This tutorial will provide an introduction to Adobe Illustrator. Illustrator is a vector program used to create information graphics. It’s important to note that there is a huge difference between Illustrator and Photoshop, two Adobe programs that do very different things. Photoshop is a photo manipulation program. And although you can do some very rich illustration work in Photoshop, the output will be a raster image, based on pixels.
Illustrator is a vector based program which allows you to draw vector items. In a general sense, the term vector refers to a straight line. However, vector graphics are based on points, lines, shapes, curves or polygons. Because they are based on continuous, solid shapes, vector graphics can be easily re-sized without jeopardizing the quality of the image. However, because raster images are based on a predetermined number of pixels per inch, the image quality will be dramatically reduced as you enlarge the image. And this can be particularly detrimental if you have type in your image.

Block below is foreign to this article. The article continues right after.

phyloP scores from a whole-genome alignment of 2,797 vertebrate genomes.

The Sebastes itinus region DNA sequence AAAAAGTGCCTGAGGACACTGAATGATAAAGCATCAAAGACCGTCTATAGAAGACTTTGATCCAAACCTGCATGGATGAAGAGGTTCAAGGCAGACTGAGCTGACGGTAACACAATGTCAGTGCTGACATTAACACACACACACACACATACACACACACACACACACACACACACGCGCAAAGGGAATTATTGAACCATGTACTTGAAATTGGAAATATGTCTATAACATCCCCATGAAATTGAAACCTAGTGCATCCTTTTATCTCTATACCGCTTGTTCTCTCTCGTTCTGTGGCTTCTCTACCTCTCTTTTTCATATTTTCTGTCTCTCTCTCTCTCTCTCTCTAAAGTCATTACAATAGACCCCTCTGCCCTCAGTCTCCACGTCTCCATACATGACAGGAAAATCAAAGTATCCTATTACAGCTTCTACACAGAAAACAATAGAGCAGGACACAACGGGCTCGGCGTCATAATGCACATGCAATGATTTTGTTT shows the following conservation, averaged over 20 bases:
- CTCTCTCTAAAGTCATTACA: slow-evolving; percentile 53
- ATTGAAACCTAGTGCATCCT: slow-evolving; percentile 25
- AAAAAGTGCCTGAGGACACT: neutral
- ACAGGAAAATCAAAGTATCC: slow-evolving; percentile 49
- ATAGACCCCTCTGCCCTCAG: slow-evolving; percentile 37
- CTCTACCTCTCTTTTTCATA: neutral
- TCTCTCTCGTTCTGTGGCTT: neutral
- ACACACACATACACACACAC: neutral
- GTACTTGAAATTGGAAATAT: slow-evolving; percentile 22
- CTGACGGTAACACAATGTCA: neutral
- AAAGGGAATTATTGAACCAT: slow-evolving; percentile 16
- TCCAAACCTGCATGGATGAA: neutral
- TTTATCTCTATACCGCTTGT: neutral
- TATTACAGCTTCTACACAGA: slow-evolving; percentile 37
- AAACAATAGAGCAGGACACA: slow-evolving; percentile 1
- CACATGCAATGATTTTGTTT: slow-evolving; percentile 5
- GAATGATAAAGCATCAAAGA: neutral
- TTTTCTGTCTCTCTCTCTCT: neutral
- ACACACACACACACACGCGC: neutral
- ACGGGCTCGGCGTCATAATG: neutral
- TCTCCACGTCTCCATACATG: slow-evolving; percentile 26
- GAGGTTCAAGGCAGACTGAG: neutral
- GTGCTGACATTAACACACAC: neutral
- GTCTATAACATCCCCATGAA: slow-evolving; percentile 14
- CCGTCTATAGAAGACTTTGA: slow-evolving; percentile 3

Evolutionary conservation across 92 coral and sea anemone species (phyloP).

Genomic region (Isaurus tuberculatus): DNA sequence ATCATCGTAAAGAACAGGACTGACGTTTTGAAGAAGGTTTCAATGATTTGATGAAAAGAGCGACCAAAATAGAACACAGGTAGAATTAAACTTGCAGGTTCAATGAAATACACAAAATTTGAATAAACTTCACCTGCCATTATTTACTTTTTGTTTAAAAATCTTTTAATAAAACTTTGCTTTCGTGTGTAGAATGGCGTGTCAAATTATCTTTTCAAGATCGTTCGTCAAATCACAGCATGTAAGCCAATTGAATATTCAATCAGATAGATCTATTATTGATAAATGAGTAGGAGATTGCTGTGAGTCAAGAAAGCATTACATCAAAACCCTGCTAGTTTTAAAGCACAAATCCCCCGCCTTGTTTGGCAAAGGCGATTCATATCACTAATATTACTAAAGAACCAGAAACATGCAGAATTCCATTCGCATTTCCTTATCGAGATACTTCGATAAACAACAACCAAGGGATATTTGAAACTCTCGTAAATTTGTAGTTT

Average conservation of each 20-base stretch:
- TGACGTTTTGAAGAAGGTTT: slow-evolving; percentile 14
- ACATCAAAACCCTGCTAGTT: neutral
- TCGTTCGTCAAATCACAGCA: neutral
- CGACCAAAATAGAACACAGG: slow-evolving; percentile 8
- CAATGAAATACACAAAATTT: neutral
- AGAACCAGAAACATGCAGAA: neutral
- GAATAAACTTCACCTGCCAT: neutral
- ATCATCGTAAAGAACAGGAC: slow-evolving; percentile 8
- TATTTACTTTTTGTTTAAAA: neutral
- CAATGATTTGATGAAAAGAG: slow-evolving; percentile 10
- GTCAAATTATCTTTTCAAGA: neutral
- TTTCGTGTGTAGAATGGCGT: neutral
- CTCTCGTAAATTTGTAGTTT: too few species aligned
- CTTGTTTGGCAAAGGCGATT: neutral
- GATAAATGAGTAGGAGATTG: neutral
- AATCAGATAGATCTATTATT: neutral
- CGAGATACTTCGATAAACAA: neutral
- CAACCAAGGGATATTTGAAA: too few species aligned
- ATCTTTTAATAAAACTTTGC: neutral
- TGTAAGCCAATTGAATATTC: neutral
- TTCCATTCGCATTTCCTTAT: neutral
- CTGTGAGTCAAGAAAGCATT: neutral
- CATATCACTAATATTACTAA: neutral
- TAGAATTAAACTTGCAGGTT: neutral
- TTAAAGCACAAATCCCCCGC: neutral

Information graphics should generally be created in Illustrator. And type that is included in an information graphic should always be set in a vector-based program so that it does not become “pixelated” when you attempt to print or reproduce it.
The tutorial provided here offers a solid introduction to Adobe illustrator, while also allowing you to practice your chart-making skills.